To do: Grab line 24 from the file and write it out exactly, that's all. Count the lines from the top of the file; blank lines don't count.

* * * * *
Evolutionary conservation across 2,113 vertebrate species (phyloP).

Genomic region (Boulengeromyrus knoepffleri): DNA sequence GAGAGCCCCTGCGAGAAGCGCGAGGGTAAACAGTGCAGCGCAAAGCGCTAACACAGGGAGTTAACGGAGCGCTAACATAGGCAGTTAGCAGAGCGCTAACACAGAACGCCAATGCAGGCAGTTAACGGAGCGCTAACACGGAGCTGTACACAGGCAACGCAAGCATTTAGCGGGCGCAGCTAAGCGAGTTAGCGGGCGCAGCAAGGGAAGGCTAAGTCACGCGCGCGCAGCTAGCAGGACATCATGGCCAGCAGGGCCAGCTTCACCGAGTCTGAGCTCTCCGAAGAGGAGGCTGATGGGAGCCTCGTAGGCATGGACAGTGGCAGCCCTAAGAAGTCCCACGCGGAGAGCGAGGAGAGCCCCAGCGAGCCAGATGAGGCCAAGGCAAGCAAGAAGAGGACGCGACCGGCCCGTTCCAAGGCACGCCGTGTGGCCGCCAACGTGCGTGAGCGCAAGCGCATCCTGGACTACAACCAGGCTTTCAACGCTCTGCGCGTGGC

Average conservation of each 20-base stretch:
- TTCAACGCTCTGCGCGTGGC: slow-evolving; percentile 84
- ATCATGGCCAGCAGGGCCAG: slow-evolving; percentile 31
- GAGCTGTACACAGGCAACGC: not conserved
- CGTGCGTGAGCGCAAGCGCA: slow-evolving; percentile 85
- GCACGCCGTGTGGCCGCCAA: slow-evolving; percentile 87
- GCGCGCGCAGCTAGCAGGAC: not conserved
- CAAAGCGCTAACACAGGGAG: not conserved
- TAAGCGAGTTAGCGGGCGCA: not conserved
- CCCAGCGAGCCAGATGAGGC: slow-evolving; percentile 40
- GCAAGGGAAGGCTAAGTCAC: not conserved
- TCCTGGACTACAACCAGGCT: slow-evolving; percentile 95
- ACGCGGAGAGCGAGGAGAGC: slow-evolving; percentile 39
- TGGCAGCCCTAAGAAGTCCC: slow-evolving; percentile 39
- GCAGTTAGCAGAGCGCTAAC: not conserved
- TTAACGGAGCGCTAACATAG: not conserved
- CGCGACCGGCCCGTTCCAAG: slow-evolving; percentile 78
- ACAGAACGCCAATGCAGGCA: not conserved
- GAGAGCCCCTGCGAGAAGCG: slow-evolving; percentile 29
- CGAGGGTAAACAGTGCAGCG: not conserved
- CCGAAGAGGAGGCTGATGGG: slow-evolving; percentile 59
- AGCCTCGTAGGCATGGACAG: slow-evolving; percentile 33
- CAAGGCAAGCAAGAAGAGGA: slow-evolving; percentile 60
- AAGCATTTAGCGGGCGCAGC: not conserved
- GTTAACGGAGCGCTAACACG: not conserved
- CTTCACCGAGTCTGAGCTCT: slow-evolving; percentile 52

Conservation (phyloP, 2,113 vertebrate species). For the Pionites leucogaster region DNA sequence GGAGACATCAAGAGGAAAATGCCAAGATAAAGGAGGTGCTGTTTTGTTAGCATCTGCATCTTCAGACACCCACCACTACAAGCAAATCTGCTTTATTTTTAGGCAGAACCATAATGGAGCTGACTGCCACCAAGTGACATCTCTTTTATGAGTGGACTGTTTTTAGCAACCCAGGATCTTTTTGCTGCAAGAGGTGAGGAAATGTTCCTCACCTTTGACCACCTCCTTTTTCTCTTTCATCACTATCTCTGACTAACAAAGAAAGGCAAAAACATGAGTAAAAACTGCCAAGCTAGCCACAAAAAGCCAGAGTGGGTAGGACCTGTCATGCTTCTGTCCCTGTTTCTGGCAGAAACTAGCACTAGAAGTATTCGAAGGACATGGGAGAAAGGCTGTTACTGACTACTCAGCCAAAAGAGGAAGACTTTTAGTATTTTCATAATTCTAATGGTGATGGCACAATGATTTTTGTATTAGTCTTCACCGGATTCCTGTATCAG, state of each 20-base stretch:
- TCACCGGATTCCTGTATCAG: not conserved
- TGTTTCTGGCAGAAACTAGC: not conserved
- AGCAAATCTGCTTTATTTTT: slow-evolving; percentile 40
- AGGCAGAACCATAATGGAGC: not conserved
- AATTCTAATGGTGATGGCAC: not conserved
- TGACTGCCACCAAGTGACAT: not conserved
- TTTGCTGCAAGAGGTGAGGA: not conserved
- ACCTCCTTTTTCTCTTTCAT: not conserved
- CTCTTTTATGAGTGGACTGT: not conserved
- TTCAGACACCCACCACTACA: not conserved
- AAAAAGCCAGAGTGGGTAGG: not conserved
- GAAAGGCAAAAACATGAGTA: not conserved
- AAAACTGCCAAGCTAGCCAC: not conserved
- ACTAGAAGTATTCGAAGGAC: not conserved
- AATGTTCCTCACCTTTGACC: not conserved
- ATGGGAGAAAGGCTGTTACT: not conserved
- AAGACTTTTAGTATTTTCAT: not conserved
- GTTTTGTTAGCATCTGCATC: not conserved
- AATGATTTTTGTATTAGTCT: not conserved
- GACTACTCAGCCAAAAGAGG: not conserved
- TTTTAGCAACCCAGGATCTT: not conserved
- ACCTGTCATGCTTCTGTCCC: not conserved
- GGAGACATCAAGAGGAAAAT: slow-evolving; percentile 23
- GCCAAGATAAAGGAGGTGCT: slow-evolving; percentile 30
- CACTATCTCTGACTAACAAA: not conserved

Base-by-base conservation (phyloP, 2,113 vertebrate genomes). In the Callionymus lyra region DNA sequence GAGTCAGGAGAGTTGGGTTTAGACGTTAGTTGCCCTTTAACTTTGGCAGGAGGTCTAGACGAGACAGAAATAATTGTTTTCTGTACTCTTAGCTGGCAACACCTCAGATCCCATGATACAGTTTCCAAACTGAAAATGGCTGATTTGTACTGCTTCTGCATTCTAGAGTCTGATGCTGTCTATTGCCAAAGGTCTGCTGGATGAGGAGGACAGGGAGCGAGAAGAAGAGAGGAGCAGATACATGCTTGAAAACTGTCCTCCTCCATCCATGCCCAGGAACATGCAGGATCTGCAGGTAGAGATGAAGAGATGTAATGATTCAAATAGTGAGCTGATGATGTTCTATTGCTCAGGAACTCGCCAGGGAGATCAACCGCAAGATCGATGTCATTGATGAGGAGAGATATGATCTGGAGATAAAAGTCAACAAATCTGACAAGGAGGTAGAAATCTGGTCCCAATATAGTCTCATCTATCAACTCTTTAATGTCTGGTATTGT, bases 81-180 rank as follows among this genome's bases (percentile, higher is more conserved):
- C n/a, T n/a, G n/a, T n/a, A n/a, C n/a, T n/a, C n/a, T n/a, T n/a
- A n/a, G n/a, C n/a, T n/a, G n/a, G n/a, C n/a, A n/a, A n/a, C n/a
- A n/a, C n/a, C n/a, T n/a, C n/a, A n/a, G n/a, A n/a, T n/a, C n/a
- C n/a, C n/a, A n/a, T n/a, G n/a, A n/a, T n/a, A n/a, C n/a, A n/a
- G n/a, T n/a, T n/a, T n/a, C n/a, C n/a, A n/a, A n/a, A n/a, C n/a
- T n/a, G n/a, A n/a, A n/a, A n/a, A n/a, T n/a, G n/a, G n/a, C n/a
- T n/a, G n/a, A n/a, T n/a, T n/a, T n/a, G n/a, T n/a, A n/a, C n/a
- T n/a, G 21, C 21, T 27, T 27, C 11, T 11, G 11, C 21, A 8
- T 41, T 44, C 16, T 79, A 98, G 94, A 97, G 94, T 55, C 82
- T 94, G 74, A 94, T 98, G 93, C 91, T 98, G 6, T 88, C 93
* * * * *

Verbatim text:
- AGCCTCGTAGGCATGGACAG: slow-evolving; percentile 33